A Kansas public library will be keeping three children’s books with LGBT characters in the kids section.
The board of directors at the Andover Public Library voted 6-1 on Wednesday to keep children’s books “George,” “Lily and Dunkin” and “I am Jazz” shelved in the juvenile section. Board members said they received feedback on both sides of the issue from Andover residents and people from elsewhere.
The books contain elementary or middle school characters who happen to be transgender. Andover community member Marci Laffen had challenged the books.
Board members had said Laffen’s written challenge referred to the books as part of a “sexual revolution agenda, indoctrination of children.” She did not ask for the library to remove the books. Rather, she wanted them moved to the adult section because of what she called “sexual content.”
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Wednesday’s meeting had little discussion before the board members voted. A January meeting saw about 55 attendees try to persuade the board on the issue. The board put off the vote for a month, in part to give its members time to read the three books.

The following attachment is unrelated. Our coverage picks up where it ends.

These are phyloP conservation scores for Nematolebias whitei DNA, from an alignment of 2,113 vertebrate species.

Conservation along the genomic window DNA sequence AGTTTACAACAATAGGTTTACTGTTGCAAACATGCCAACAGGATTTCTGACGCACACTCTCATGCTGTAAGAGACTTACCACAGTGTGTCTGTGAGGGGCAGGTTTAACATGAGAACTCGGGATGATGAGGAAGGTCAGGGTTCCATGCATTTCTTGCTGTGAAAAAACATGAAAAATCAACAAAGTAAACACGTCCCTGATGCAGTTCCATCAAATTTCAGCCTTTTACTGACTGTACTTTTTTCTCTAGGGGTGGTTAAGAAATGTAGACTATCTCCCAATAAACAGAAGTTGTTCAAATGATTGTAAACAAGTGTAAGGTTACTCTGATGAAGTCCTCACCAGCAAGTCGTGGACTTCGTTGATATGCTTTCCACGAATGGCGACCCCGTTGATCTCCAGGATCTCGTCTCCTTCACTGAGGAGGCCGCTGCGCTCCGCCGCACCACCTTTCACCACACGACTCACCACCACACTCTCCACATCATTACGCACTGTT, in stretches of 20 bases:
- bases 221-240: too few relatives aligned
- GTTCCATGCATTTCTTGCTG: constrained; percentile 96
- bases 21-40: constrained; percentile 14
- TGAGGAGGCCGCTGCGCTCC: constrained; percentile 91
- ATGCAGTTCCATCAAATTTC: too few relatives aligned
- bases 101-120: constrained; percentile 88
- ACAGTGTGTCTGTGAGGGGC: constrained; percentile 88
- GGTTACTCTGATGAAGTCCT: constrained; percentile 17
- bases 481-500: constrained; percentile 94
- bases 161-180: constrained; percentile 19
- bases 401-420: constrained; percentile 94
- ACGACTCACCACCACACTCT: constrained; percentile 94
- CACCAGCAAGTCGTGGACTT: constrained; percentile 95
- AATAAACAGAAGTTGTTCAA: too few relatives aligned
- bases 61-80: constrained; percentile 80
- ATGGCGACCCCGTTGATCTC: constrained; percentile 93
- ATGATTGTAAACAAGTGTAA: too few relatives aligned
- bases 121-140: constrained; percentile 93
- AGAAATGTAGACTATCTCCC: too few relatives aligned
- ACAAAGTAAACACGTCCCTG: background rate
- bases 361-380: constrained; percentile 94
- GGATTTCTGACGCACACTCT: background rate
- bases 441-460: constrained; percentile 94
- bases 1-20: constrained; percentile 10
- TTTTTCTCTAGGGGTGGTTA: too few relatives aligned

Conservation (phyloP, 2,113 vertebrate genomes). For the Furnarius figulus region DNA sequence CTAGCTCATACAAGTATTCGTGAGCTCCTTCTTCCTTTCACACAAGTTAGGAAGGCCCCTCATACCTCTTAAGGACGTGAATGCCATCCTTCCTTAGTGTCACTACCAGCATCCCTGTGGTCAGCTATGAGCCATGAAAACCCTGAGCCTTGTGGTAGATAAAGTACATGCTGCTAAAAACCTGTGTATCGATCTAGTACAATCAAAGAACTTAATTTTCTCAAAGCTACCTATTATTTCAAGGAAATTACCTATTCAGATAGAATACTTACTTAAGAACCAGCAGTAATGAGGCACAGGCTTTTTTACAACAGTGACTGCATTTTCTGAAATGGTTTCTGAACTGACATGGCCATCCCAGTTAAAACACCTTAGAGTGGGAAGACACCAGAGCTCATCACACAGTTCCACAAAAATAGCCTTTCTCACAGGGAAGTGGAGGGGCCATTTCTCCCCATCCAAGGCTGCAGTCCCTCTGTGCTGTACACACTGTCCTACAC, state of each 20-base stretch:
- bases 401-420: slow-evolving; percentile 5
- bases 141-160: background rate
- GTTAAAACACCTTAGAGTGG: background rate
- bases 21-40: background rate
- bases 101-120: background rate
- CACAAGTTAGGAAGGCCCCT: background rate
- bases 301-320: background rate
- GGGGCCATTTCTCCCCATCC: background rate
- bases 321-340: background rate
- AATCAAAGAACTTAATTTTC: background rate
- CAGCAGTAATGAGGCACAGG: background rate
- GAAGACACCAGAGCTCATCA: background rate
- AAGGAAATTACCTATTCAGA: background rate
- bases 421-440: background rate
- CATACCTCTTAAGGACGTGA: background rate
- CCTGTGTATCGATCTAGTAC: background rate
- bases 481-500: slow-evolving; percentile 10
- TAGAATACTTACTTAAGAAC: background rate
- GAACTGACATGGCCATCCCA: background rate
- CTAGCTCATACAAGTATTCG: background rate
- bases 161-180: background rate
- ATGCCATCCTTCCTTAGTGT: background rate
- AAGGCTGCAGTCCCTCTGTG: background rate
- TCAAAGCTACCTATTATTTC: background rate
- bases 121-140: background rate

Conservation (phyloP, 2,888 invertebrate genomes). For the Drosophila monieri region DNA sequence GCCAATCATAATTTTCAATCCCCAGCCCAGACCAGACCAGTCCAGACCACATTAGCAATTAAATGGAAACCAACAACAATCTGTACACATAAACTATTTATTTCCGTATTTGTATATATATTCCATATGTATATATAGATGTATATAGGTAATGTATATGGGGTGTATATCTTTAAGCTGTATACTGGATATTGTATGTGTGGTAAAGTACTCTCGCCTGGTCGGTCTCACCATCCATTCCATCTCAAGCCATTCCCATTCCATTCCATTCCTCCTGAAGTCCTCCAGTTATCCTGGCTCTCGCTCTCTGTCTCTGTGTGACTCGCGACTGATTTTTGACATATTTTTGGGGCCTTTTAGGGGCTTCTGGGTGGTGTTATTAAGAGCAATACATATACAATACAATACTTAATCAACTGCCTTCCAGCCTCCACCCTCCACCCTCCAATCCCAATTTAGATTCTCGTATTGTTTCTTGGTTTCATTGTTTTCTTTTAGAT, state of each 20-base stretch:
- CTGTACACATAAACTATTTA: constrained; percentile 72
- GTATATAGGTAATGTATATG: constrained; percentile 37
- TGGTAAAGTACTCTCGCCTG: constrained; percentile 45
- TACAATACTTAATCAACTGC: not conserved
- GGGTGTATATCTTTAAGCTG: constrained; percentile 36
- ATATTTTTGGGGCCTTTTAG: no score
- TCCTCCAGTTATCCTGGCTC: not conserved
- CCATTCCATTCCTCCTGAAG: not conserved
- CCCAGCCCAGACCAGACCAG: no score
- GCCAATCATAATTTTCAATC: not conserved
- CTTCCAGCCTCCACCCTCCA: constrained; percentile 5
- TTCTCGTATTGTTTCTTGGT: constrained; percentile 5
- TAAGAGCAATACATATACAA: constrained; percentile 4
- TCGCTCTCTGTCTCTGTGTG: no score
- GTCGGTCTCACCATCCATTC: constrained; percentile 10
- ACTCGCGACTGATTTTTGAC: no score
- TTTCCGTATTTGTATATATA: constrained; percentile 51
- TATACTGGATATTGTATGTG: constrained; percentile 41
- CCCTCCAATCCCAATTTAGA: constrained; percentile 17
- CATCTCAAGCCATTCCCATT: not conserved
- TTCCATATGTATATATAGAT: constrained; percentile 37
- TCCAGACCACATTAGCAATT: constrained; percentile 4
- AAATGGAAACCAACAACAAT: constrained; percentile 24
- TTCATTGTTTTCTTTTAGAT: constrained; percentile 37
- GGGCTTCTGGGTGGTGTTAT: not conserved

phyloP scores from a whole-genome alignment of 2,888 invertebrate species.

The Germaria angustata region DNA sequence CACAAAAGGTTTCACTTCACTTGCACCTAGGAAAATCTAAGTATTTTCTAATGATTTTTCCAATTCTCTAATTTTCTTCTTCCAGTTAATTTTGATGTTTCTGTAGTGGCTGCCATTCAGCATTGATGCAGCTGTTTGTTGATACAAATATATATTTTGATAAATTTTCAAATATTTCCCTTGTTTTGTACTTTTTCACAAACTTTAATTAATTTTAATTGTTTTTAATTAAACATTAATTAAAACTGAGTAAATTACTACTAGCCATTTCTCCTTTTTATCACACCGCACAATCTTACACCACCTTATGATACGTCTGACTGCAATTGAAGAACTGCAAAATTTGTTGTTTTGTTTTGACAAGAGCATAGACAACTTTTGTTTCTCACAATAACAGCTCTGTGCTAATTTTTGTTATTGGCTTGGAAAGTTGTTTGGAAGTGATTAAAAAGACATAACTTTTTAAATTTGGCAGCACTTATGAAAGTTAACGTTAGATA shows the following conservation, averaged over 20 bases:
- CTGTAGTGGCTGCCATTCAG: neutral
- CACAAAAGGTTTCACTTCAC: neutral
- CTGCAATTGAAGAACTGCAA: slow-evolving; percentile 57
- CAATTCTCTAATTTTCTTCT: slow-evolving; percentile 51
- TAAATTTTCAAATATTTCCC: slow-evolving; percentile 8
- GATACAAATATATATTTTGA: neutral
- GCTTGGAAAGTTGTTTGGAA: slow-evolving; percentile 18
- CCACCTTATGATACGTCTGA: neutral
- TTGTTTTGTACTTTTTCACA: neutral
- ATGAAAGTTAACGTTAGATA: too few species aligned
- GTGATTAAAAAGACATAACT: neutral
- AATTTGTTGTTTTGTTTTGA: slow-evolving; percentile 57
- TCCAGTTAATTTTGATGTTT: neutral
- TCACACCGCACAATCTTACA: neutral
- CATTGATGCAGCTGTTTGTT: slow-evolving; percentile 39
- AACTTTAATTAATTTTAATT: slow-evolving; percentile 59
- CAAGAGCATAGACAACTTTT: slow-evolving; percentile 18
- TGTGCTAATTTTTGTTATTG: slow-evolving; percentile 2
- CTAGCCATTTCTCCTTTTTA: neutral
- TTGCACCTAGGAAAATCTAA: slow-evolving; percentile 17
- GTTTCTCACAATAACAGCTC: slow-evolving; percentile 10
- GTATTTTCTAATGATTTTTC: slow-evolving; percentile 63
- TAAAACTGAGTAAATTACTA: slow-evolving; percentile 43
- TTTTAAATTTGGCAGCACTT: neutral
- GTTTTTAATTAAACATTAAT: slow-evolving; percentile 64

At the January meeting, board member Cindy Pfieffer, a former school librarian, said they needed to be careful about moving books from their recommended section.
“What happens when you move books to different categories is they can get lost from their intended audience,” she said. “And ‘George’ is set in fourth or fifth grade. In my experience with middle school and high school kids, they will not read down. If you’re in sixth grade, you do not want to read about fourth-graders.”
People who said they were members of the transgender community and spoke at that meeting said addressing LGBT issues in children’s books can help some kids understand what they are experiencing.
“I am Jazz,” a picture book biography of a transgender child, is classified as juvenile nonfiction at the Andover Public Library. “George” and “Lily and Dunkin” are both classified as juvenile fiction at the library. Both are about transgender kids, one in fourth grade and one in eighth grade.